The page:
COUNCIL MATTERS: Rossland's Inaugural Council Meeting, November 7, 2022
During the previous week, our new Council held a mock Council meeting as part of their training. This was their first real meeting, and it covered a number of necessary procedural motions. Discussion on one other matter resulted in a failed motion.
November 7, 2022, at 6:00 PM in the Miners Union Hall
Mayor Morel welcomed the new council members and spoke briefly of the opportunity they all have to serve the community.
Present: Mayor Andy Morel, and Council members Lisa Kwiatkowski (by Zoom – her flight attempted to land but was turned back), Maya Provençal, Stewart Spooner, Jeff Weaver, Eliza Boyce, and Craig Humphreys. Staff present: CAO Bryan Teasdale, Deputy Corporate Officer Cynthia Añonuevo, Manager of Recreation & Events Kristi Calder, City Planner Stacey Lightbourne, Manager of Operations and Infrastructure Scott Lamont, and Deputy Manager of Operations Ryan Niddery.
Territorial Acknowledgement: Mayor Morel read it aloud; for those who may not have seen it before, here is the text:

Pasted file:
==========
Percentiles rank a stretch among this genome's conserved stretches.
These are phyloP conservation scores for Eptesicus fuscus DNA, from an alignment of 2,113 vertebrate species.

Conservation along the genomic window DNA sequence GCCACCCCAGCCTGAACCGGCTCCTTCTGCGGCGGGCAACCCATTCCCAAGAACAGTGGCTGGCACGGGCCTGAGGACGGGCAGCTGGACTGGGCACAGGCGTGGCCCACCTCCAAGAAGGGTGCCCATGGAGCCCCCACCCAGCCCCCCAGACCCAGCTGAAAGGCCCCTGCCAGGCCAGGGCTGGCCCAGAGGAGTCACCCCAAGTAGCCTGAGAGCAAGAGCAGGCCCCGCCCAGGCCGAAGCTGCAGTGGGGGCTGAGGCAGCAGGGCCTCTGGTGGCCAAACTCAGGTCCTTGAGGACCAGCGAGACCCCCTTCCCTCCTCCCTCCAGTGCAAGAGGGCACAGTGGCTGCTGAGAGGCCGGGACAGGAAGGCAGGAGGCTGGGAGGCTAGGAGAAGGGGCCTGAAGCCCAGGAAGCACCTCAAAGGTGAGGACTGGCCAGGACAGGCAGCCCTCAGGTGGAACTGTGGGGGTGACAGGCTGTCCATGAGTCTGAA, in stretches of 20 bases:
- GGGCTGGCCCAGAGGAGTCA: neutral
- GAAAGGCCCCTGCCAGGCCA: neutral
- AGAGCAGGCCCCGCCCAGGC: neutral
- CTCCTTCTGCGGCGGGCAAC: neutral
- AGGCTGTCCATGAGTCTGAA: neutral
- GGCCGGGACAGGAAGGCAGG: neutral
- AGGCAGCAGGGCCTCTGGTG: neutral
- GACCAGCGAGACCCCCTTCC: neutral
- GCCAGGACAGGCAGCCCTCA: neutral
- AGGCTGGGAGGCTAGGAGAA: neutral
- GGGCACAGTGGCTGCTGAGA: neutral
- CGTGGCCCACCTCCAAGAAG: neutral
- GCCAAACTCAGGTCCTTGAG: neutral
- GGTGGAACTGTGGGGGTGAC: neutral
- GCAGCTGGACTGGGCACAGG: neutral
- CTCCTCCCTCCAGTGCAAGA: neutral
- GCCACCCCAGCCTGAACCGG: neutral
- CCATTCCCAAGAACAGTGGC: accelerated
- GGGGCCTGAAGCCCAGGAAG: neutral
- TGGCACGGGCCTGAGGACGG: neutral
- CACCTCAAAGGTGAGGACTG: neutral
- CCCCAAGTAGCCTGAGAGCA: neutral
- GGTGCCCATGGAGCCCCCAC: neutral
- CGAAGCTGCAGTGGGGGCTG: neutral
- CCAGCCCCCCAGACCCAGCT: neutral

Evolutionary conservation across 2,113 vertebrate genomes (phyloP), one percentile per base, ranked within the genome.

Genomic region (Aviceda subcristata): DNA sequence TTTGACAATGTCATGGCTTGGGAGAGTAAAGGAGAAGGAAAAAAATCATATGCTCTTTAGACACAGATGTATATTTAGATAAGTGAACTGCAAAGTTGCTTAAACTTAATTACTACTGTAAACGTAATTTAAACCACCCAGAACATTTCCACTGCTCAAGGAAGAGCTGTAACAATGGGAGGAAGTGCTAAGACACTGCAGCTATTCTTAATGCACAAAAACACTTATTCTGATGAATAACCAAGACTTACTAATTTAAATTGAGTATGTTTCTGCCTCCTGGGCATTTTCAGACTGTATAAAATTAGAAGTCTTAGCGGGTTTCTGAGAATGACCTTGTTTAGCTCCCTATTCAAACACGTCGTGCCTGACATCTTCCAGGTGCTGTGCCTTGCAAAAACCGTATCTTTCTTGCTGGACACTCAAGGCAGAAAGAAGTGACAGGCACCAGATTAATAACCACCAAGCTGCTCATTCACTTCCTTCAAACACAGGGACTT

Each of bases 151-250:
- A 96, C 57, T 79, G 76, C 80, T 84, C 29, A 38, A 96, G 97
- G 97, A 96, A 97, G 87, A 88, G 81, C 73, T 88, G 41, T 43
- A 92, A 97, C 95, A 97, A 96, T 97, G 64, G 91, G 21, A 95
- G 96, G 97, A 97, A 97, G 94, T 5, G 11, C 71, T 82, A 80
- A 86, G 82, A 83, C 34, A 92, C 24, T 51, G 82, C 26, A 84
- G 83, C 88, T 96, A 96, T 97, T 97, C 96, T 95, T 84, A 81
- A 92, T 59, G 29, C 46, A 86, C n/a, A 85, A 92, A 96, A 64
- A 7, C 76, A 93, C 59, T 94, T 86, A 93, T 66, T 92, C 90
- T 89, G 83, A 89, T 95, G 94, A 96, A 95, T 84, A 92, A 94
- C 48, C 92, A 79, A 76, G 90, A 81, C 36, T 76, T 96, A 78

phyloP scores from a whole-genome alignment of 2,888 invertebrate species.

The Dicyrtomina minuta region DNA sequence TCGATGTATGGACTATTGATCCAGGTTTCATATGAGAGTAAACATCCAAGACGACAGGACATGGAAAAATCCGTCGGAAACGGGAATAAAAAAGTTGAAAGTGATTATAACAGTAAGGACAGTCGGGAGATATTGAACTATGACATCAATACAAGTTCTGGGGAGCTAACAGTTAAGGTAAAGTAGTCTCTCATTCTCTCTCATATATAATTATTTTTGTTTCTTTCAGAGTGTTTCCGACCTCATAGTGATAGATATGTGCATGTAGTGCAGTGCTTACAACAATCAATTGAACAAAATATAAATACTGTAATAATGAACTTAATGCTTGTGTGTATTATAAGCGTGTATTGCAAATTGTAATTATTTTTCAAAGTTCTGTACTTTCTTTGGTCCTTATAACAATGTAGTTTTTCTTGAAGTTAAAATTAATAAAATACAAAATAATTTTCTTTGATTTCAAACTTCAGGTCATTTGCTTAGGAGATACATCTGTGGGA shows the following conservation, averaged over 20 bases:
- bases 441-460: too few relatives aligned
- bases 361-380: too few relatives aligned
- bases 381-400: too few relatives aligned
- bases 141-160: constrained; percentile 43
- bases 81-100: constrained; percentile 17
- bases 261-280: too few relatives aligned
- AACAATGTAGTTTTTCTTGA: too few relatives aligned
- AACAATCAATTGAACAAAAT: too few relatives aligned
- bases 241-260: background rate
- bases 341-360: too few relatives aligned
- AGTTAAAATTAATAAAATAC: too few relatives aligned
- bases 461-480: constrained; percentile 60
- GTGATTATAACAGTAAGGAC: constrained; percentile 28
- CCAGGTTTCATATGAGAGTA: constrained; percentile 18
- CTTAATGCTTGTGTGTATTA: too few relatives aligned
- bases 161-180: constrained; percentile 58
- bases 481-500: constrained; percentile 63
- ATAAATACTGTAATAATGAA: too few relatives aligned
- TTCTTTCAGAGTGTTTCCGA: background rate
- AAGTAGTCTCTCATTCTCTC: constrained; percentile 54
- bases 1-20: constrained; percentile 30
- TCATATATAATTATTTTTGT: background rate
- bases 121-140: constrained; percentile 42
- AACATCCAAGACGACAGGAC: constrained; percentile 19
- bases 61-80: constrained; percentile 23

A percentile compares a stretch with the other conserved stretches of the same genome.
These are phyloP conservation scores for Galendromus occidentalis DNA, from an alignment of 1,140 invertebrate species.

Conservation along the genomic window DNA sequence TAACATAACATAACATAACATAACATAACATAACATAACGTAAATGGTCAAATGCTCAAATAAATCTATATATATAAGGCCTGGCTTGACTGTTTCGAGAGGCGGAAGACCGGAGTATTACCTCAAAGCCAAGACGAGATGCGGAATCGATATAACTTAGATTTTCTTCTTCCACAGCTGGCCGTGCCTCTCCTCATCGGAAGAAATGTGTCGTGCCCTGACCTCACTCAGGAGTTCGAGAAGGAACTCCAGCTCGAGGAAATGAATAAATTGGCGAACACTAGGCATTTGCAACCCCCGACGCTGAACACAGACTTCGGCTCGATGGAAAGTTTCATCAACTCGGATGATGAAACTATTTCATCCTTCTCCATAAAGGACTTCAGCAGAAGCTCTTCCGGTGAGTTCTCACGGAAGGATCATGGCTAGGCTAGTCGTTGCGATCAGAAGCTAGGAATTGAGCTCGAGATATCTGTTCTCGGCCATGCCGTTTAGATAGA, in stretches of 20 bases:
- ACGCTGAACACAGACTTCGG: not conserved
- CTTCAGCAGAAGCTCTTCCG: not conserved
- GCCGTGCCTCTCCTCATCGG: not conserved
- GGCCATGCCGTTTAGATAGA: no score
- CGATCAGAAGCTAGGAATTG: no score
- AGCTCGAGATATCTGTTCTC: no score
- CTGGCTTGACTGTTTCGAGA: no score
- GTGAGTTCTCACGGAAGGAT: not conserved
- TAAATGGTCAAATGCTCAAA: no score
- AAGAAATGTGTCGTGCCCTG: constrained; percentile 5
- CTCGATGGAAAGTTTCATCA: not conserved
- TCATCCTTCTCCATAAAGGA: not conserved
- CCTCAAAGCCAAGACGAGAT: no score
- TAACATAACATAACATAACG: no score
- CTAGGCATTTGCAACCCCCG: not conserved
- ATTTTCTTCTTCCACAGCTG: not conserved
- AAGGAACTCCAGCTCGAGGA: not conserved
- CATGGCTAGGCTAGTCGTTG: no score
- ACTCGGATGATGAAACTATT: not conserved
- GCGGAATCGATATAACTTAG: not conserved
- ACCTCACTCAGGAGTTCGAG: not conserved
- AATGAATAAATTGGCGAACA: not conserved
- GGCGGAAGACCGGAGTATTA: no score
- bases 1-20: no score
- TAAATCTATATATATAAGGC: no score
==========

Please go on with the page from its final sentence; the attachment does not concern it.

“We acknowledge and respect that we live, work, and play on the traditional, ancestral and unceded territory of the sngaytskstx (Sinixt) People and honour all other Indigenous people who walked on and cared for these lands before us and continue to do so. We also support and add our voices to the Truth and Reconciliation Commission of Canada’s Calls to Action in order to redress the legacy of residential schools and advance the process of Canadian reconciliation.”
Public Input Period:
There was only one member of the public in the gallery and she did not speak.
Adoption of Minutes: Along with the minutes of the previous Council meeting and a Committee-of-the-Whole meeting, Council adopted the minutes of the Sustainability Commission (SC) meeting held on Thursday, October 6, including the motion that the SC rent the Miners Hall for a fundraising event for the Rossland Refactory, with the Refactory paying the cleaning fee.
2023 Annual Revenue Anticipation Bylaw# 2796: A motion to give the bylaw first, second and third readings CARRIED unanimously. This bylaw is a requirement of the City’s agreement with its financial institution.